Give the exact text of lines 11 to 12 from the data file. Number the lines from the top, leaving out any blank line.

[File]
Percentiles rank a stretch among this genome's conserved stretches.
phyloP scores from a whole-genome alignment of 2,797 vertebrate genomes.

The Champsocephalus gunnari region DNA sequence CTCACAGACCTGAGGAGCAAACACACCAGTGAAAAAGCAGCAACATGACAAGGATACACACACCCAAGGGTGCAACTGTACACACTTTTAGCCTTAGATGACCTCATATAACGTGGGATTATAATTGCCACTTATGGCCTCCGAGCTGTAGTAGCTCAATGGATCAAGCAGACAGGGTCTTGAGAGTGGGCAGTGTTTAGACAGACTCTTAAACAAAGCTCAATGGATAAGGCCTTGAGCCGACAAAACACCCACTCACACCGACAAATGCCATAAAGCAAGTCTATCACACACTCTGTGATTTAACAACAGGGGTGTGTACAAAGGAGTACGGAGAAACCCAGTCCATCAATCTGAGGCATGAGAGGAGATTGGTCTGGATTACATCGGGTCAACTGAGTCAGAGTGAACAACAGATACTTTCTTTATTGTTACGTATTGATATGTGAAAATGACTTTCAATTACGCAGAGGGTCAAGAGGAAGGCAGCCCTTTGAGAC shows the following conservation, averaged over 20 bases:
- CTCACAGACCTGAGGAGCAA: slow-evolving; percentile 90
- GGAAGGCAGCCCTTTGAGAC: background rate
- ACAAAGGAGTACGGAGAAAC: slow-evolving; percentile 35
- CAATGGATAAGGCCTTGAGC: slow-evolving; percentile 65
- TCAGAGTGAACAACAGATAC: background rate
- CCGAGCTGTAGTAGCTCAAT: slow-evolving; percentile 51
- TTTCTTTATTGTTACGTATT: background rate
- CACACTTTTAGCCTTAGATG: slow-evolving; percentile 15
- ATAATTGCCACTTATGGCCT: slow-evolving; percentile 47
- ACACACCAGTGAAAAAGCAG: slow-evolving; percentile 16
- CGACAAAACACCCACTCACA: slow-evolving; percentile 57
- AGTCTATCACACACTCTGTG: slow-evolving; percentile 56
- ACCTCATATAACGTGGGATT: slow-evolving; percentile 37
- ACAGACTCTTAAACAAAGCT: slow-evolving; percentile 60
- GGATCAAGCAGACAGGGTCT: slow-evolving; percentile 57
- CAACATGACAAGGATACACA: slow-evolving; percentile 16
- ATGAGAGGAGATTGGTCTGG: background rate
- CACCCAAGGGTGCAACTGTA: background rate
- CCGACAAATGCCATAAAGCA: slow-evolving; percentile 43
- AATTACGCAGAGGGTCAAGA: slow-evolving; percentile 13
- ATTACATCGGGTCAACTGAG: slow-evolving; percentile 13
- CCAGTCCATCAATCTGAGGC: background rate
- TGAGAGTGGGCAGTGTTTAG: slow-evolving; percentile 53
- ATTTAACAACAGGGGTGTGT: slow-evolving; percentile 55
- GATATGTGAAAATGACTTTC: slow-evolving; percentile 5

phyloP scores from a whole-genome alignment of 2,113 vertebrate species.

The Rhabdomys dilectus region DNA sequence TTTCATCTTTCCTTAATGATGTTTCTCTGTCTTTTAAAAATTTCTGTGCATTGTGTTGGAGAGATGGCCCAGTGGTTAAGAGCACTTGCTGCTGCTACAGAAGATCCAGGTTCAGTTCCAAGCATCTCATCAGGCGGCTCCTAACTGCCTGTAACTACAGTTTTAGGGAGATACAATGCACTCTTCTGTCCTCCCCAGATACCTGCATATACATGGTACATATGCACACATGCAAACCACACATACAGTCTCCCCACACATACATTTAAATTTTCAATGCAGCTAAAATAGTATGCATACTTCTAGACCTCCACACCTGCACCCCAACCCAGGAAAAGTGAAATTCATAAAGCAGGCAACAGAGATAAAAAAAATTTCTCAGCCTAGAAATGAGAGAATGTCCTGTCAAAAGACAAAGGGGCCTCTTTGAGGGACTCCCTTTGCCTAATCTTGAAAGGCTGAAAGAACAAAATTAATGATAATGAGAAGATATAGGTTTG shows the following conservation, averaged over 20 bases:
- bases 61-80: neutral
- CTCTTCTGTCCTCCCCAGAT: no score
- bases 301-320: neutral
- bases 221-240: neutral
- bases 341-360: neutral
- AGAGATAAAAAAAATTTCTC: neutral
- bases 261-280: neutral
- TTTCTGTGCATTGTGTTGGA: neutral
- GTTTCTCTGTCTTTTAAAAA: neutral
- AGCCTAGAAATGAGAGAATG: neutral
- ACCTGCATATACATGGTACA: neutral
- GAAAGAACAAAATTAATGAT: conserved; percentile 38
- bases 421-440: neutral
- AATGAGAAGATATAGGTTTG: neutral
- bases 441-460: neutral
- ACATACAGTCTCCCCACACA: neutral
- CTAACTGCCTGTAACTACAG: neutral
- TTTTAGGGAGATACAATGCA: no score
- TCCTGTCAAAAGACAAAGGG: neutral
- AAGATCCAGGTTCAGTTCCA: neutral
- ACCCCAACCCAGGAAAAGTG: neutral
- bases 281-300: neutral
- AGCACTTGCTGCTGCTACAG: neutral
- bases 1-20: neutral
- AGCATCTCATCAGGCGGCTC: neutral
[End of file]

- CACACTTTTAGCCTTAGATG: slow-evolving; percentile 15
- ATAATTGCCACTTATGGCCT: slow-evolving; percentile 47